Global Religiosity

I always love reading international science polls.  I find it interesting to see the variation in thought and interpreting the data to try and make sense of the results.  I have even written a blog post about a poll (here)!  And now it seems time for another one.

I stumbled upon a recent Gallup International Poll that attempted to understand global religiosity and atheism. You may remember that earlier in the year Gallup released a similar poll indicating there has been no change in American creationist belief over the past 30 years.  Although that poll was shocking (and disappointing for me), the global polling results for religious belief do not reveal similar trends.

First what data was collected?  The Gallup International Poll collected data from 50,000 individuals from 57 countries and compared it with data collected in 2005 to analyze global trends in religious belief.

The facts

Global religious belief:

Religious 59%                                      Not religious 23%                              Atheist 13%

Alright so these stats were actually a little surprising for me.  The percentage of individuals claiming to be religious is lower than I expected, but I imagine it would be higher if the question was asking about belief in God, instead of affiliation to a religion.  Also, the percentage claiming to be atheist was a little higher than I expected, but still a sizeable global minority.

Where are the atheists?

  1. China 47%
  2. Japan 31%
  3. Czech Republic 30%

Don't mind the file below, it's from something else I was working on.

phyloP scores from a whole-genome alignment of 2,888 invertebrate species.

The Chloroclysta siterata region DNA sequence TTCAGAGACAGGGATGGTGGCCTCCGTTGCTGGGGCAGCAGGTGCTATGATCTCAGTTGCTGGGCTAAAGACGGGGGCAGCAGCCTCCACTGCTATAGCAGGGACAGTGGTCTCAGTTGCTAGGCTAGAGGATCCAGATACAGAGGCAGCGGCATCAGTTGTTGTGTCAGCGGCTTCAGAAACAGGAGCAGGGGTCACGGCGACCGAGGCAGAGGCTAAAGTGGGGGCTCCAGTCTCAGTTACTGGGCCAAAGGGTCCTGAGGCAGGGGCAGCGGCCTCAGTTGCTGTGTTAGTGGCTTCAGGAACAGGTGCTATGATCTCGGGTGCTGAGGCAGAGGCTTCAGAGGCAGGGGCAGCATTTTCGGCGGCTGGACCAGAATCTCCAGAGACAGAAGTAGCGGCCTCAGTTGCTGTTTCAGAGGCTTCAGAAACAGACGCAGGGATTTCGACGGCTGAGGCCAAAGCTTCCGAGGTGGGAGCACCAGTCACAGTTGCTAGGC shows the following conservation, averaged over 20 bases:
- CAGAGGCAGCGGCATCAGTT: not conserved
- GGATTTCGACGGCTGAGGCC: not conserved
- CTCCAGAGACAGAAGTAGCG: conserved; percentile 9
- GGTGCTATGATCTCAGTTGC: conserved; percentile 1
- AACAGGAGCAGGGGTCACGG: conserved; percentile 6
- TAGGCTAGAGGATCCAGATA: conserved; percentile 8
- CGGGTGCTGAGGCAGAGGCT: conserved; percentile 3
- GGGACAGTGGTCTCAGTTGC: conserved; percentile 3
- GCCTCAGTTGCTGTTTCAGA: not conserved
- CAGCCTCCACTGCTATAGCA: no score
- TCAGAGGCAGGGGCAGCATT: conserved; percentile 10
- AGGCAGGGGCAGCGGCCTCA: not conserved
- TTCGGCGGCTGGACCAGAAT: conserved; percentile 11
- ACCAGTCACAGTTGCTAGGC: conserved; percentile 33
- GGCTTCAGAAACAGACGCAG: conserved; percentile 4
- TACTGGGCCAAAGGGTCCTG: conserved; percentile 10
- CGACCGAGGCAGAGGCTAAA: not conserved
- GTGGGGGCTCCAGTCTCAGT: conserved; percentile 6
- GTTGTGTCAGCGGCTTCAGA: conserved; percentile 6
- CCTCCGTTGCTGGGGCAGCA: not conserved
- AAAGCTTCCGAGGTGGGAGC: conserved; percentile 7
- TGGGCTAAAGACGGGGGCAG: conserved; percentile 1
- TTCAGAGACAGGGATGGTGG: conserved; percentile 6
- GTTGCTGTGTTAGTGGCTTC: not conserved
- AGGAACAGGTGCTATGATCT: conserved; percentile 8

4. France 29%
  5. South Korea 15%
  6. Germany 15%
  7. Netherlands 14%
  8. Austria 10%
  9. Iceland 10%
  10. Australia 10%                                  
  11. Ireland 10%

These results were completely unexpected to me and I think the data is subject to extreme interpretation.  China and Japan having the highest proportion of atheists may be because Buddhists do not always consider themselves religious.  Or it could be that people in general who do not adhere to a Abrahamic religion may not think about religious denomination in the same way as someone who has been influenced by Judeo-Christian culture.  I was also surprised that Canada, Sweden and Finland (all included in the study) did not have more self-identified atheists.

Who is the most religious?

  1. Ghana 96%
  2. Nigeria 93%
  3. Armenia 92%
  4. Fiji 92%
  5. Macedonia 90%
  6. Romania 89%
  7. Iraq 88%
  8. Kenya 88%
  9. Peru 86%                                          
  10. Brazil 85%

It is not surprising that 3 of the 6 African countries surveyed ranked in the top 10 of religiosity (and the other three were not far behind).  After colonization Christian and Islamic theocracies politically dominated the continent and as I’ll show below, poverty (ironically) is highly correlated with religious belief.  No developed country ranked in the top 20 religious countries.  For those interested the most religious G-20 countries are Italy (73%), Argentina (72%), South Africa (64%) and the United States (60%).

Religiosity among the poor

Bottom quintile 66%
Medium-low quintile 65%
Medium quintile 56%

Medium-high quintile 51%                                                                                   High quintile 49%